The following is the Preface and Introduction to an extensive 26 page article on Lyme disease and tick-borne infections (TBIs) by Kate Bloor (followed by a link to the full article in PDF format).
Kate argues that a coordinated effort is required, from government policy at the top down to local community efforts at the bottom, to prevent the spread of TBIs and the incidence of Lyme disease, which as many will know is extremely difficult to treat once it becomes chronic. It is focused on the UK but the information is relevent to those of you in the US, Canada, and elsewhere.
If you or any of your loved ones suffers from Lyme disease, TBIs, or multi-system illnesses such as chronic fatigue syndrome (often misdiagnosed Lyme disease), I urge you to read the full article and take action to implement its recommendations.
POLICY ON LYME DISEASE (AND TICK-BORNE INFECTIONS) IN ENGLAND AND THE UK - A ‘COMMUNITY’ AGENDA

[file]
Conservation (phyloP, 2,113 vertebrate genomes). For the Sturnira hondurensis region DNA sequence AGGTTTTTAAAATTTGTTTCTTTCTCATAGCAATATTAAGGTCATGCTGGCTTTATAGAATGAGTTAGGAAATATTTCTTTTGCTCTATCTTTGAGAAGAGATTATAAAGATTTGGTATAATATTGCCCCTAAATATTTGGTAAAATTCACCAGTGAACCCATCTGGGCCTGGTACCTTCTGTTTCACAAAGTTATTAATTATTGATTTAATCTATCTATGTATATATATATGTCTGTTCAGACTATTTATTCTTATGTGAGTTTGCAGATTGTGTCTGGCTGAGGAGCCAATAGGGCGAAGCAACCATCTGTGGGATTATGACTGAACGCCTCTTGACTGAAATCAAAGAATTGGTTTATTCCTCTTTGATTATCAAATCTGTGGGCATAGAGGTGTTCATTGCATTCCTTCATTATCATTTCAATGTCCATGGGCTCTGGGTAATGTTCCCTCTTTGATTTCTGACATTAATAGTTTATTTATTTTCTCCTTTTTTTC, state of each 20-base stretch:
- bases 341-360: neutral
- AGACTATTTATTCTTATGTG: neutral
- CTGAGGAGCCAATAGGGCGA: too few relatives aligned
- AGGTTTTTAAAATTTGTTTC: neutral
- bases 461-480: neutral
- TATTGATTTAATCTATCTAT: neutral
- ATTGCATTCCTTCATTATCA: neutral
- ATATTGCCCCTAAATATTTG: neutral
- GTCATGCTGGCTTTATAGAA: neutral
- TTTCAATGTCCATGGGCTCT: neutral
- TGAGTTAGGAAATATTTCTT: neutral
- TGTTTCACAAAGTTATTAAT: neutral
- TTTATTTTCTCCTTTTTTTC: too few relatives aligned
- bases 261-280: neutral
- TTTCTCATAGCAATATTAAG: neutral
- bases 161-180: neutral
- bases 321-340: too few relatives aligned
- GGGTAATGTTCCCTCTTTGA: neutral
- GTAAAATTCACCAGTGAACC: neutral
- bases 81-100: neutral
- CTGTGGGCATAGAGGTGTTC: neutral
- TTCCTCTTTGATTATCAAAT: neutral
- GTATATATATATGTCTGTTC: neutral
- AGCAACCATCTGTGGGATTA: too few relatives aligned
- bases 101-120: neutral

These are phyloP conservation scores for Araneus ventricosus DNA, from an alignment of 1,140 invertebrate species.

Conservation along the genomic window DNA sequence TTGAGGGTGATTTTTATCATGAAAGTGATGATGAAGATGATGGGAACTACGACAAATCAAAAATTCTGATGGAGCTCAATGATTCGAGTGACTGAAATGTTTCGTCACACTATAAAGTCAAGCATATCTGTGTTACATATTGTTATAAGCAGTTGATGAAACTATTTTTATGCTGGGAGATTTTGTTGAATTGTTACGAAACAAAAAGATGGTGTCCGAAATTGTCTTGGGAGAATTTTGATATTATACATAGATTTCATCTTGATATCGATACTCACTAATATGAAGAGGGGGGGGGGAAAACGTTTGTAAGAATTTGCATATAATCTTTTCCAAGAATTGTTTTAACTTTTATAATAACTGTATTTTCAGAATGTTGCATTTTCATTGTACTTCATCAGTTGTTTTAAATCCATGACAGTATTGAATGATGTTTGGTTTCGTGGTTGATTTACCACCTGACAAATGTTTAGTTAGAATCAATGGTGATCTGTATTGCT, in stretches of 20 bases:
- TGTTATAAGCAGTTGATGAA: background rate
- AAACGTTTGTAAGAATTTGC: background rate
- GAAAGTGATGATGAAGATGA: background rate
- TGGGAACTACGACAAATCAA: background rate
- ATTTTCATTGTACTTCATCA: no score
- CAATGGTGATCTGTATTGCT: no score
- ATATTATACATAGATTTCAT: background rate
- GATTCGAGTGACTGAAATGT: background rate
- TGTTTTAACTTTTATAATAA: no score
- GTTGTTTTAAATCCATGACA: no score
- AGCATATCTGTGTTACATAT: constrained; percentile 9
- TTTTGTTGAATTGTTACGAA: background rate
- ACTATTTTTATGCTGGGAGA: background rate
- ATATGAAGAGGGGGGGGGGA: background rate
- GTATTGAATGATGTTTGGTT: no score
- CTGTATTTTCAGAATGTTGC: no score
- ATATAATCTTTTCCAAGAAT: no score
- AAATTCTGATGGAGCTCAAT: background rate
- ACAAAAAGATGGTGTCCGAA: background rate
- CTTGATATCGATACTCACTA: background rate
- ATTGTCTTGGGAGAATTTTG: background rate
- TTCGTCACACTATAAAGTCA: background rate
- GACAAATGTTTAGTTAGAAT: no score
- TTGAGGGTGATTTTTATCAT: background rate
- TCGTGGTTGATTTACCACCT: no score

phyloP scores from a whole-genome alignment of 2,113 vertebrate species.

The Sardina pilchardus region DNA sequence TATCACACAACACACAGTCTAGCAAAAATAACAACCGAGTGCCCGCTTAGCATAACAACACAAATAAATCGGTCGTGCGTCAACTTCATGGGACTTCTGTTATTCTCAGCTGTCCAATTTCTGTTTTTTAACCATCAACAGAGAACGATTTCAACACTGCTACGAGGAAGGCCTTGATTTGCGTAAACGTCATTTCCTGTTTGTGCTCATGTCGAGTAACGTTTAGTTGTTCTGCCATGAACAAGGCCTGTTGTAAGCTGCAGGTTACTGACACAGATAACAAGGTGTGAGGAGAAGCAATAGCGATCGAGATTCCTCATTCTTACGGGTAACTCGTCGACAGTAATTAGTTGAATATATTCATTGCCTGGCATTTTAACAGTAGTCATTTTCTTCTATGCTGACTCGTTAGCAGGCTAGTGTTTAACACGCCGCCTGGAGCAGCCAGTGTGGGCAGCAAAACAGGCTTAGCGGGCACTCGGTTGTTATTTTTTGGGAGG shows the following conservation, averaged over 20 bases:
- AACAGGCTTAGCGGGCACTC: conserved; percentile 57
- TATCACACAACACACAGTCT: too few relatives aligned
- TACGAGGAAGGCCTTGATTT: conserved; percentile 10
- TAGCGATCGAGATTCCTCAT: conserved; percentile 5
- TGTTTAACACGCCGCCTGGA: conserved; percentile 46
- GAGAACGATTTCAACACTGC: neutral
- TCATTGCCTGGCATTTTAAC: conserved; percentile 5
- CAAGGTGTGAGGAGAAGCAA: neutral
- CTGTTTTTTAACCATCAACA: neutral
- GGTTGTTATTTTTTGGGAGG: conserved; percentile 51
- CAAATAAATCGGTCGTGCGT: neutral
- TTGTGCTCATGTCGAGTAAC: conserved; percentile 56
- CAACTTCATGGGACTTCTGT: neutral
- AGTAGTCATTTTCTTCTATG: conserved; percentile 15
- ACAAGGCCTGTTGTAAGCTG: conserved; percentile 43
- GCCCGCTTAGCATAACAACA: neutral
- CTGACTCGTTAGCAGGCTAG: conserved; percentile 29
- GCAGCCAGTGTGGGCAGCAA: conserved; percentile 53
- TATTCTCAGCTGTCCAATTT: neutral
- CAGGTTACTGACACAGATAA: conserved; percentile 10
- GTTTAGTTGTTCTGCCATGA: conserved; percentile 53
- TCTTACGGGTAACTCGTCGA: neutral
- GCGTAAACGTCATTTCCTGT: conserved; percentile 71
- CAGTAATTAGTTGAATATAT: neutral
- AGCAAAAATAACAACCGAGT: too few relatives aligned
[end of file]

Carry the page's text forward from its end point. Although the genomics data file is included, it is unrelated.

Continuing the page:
Lyme disease is a spirochaetal infection carried by hard ticks which normally feed on the blood of wild animals, but also feed on domestic/farmed animals (e.g sheep and dogs). If a tick carries infection, and takes a blood meal from a human, large numbers of the Borrelia spirochaetes can be transferred into their skin and blood. This then causes an acute illness, but if left untreated or not treated correctly, it can become chronic. This can cause a multi-systemic (eg neurological, immunological, rheumatological, hormonal) illness. There are a number of other infections (eg Babesia and Ehrlichia) that can also be transferred by this method to its ‘host’, sometimes in conjunction with Borrelia infection, and this may cause more complex forms of illness.